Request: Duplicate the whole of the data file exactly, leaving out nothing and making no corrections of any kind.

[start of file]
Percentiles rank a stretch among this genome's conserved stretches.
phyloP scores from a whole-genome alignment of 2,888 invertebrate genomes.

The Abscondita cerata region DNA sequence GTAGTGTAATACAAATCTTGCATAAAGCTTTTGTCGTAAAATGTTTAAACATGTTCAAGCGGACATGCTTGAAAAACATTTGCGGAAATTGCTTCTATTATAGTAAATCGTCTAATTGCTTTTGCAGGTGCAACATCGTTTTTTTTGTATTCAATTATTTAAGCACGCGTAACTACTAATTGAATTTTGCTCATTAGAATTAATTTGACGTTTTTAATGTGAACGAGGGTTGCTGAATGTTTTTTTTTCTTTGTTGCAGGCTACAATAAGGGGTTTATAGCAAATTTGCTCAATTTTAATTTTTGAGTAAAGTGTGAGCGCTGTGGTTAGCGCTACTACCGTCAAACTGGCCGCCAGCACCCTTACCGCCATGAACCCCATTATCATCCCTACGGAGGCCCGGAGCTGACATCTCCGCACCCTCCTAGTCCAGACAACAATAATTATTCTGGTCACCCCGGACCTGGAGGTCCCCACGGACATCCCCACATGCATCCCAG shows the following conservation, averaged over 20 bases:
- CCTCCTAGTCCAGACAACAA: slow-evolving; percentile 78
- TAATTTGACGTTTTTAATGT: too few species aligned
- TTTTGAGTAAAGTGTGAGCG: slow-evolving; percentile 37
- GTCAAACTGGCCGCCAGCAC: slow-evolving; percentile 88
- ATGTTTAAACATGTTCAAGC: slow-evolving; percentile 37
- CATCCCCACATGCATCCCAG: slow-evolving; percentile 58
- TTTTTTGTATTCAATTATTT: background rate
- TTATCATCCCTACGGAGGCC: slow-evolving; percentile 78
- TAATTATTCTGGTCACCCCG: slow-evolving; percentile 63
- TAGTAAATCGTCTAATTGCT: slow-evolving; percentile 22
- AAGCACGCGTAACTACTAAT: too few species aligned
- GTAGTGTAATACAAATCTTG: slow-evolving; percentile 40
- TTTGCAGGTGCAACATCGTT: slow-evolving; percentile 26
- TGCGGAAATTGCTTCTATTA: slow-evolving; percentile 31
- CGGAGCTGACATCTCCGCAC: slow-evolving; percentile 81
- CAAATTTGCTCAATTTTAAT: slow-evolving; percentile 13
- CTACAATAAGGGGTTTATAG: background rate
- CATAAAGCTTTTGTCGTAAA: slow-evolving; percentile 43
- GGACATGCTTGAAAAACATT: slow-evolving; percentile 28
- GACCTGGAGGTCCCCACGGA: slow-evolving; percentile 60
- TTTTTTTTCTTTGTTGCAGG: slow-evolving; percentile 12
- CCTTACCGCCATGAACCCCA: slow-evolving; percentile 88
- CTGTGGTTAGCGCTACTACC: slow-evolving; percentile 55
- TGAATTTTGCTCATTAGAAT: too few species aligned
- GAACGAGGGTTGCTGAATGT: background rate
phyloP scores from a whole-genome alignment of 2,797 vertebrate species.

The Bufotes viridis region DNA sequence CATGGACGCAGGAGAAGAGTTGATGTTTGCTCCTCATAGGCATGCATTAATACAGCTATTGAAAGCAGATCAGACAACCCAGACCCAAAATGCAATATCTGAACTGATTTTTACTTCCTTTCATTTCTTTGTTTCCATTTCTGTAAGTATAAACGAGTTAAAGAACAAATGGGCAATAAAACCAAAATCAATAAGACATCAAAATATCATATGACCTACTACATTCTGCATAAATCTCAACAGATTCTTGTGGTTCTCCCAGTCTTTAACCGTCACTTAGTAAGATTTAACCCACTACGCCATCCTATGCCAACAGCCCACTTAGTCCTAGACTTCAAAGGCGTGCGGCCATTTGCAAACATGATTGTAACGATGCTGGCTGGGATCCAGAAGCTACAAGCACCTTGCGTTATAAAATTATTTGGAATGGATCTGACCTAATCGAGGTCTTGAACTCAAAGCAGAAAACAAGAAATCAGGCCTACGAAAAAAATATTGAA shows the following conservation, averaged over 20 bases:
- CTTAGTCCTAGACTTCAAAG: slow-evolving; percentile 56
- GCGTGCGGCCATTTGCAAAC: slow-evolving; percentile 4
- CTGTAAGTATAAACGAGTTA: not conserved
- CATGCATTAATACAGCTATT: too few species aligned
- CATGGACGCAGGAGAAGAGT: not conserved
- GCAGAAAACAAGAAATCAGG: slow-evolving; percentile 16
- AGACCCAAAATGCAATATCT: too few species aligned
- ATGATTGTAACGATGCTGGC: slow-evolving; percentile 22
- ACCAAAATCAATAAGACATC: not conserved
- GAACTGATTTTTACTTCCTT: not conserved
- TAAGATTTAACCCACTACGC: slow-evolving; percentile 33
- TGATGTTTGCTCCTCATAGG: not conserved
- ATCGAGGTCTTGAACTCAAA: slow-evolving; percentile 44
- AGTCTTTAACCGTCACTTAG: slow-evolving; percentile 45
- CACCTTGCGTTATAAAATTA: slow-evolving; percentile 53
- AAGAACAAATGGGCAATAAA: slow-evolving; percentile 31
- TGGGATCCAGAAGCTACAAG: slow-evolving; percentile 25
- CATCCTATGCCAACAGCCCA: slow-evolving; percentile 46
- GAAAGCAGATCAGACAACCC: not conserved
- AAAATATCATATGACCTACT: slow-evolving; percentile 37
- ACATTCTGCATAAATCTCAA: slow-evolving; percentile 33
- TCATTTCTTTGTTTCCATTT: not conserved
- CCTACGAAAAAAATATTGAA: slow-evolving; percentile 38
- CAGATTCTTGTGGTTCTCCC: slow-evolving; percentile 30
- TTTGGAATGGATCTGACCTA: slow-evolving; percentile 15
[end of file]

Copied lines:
Percentiles rank a stretch among this genome's conserved stretches.
phyloP scores from a whole-genome alignment of 2,888 invertebrate genomes.

The Abscondita cerata region DNA sequence GTAGTGTAATACAAATCTTGCATAAAGCTTTTGTCGTAAAATGTTTAAACATGTTCAAGCGGACATGCTTGAAAAACATTTGCGGAAATTGCTTCTATTATAGTAAATCGTCTAATTGCTTTTGCAGGTGCAACATCGTTTTTTTTGTATTCAATTATTTAAGCACGCGTAACTACTAATTGAATTTTGCTCATTAGAATTAATTTGACGTTTTTAATGTGAACGAGGGTTGCTGAATGTTTTTTTTTCTTTGTTGCAGGCTACAATAAGGGGTTTATAGCAAATTTGCTCAATTTTAATTTTTGAGTAAAGTGTGAGCGCTGTGGTTAGCGCTACTACCGTCAAACTGGCCGCCAGCACCCTTACCGCCATGAACCCCATTATCATCCCTACGGAGGCCCGGAGCTGACATCTCCGCACCCTCCTAGTCCAGACAACAATAATTATTCTGGTCACCCCGGACCTGGAGGTCCCCACGGACATCCCCACATGCATCCCAG shows the following conservation, averaged over 20 bases:
- CCTCCTAGTCCAGACAACAA: slow-evolving; percentile 78
- TAATTTGACGTTTTTAATGT: too few species aligned
- TTTTGAGTAAAGTGTGAGCG: slow-evolving; percentile 37
- GTCAAACTGGCCGCCAGCAC: slow-evolving; percentile 88
- ATGTTTAAACATGTTCAAGC: slow-evolving; percentile 37
- CATCCCCACATGCATCCCAG: slow-evolving; percentile 58
- TTTTTTGTATTCAATTATTT: background rate
- TTATCATCCCTACGGAGGCC: slow-evolving; percentile 78
- TAATTATTCTGGTCACCCCG: slow-evolving; percentile 63
- TAGTAAATCGTCTAATTGCT: slow-evolving; percentile 22
- AAGCACGCGTAACTACTAAT: too few species aligned
- GTAGTGTAATACAAATCTTG: slow-evolving; percentile 40
- TTTGCAGGTGCAACATCGTT: slow-evolving; percentile 26
- TGCGGAAATTGCTTCTATTA: slow-evolving; percentile 31
- CGGAGCTGACATCTCCGCAC: slow-evolving; percentile 81
- CAAATTTGCTCAATTTTAAT: slow-evolving; percentile 13
- CTACAATAAGGGGTTTATAG: background rate
- CATAAAGCTTTTGTCGTAAA: slow-evolving; percentile 43
- GGACATGCTTGAAAAACATT: slow-evolving; percentile 28
- GACCTGGAGGTCCCCACGGA: slow-evolving; percentile 60
- TTTTTTTTCTTTGTTGCAGG: slow-evolving; percentile 12
- CCTTACCGCCATGAACCCCA: slow-evolving; percentile 88
- CTGTGGTTAGCGCTACTACC: slow-evolving; percentile 55
- TGAATTTTGCTCATTAGAAT: too few species aligned
- GAACGAGGGTTGCTGAATGT: background rate
phyloP scores from a whole-genome alignment of 2,797 vertebrate species.

The Bufotes viridis region DNA sequence CATGGACGCAGGAGAAGAGTTGATGTTTGCTCCTCATAGGCATGCATTAATACAGCTATTGAAAGCAGATCAGACAACCCAGACCCAAAATGCAATATCTGAACTGATTTTTACTTCCTTTCATTTCTTTGTTTCCATTTCTGTAAGTATAAACGAGTTAAAGAACAAATGGGCAATAAAACCAAAATCAATAAGACATCAAAATATCATATGACCTACTACATTCTGCATAAATCTCAACAGATTCTTGTGGTTCTCCCAGTCTTTAACCGTCACTTAGTAAGATTTAACCCACTACGCCATCCTATGCCAACAGCCCACTTAGTCCTAGACTTCAAAGGCGTGCGGCCATTTGCAAACATGATTGTAACGATGCTGGCTGGGATCCAGAAGCTACAAGCACCTTGCGTTATAAAATTATTTGGAATGGATCTGACCTAATCGAGGTCTTGAACTCAAAGCAGAAAACAAGAAATCAGGCCTACGAAAAAAATATTGAA shows the following conservation, averaged over 20 bases:
- CTTAGTCCTAGACTTCAAAG: slow-evolving; percentile 56
- GCGTGCGGCCATTTGCAAAC: slow-evolving; percentile 4
- CTGTAAGTATAAACGAGTTA: not conserved
- CATGCATTAATACAGCTATT: too few species aligned
- CATGGACGCAGGAGAAGAGT: not conserved
- GCAGAAAACAAGAAATCAGG: slow-evolving; percentile 16
- AGACCCAAAATGCAATATCT: too few species aligned
- ATGATTGTAACGATGCTGGC: slow-evolving; percentile 22
- ACCAAAATCAATAAGACATC: not conserved
- GAACTGATTTTTACTTCCTT: not conserved
- TAAGATTTAACCCACTACGC: slow-evolving; percentile 33
- TGATGTTTGCTCCTCATAGG: not conserved
- ATCGAGGTCTTGAACTCAAA: slow-evolving; percentile 44
- AGTCTTTAACCGTCACTTAG: slow-evolving; percentile 45
- CACCTTGCGTTATAAAATTA: slow-evolving; percentile 53
- AAGAACAAATGGGCAATAAA: slow-evolving; percentile 31
- TGGGATCCAGAAGCTACAAG: slow-evolving; percentile 25
- CATCCTATGCCAACAGCCCA: slow-evolving; percentile 46
- GAAAGCAGATCAGACAACCC: not conserved
- AAAATATCATATGACCTACT: slow-evolving; percentile 37
- ACATTCTGCATAAATCTCAA: slow-evolving; percentile 33
- TCATTTCTTTGTTTCCATTT: not conserved
- CCTACGAAAAAAATATTGAA: slow-evolving; percentile 38
- CAGATTCTTGTGGTTCTCCC: slow-evolving; percentile 30
- TTTGGAATGGATCTGACCTA: slow-evolving; percentile 15